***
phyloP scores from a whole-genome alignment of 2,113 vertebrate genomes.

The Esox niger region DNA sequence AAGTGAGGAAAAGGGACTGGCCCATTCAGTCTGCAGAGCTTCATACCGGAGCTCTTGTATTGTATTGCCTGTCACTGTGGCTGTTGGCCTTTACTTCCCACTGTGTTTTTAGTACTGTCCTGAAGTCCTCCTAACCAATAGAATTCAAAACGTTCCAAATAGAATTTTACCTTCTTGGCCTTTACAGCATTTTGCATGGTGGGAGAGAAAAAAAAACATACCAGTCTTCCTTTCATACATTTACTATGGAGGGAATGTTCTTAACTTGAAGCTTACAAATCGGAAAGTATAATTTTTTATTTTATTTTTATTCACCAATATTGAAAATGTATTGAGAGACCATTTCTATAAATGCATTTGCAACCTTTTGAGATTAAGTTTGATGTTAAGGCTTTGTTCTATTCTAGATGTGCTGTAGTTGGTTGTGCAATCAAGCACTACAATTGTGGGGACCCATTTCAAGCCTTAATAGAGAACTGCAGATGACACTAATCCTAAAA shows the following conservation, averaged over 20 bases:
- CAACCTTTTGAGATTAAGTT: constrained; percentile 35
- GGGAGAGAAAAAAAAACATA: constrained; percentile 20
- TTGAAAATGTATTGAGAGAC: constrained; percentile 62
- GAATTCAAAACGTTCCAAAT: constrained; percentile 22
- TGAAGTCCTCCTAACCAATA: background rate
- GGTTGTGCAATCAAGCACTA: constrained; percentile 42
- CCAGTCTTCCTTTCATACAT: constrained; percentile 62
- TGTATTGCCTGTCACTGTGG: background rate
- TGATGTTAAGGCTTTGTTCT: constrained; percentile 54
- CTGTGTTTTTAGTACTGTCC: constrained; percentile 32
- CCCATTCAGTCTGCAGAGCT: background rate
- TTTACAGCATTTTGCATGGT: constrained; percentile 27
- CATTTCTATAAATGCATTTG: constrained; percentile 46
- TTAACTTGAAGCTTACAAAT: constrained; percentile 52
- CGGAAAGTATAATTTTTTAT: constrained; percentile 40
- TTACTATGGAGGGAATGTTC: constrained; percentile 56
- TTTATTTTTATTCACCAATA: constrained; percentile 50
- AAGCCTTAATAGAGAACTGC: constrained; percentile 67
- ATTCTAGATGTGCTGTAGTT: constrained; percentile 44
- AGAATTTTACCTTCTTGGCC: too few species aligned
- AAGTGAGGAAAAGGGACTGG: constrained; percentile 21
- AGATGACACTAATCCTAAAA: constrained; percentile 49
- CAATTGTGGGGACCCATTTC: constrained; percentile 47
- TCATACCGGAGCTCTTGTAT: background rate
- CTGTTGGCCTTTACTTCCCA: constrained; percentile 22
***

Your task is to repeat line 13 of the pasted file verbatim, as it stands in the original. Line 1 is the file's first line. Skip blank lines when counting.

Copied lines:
- CCCATTCAGTCTGCAGAGCT: background rate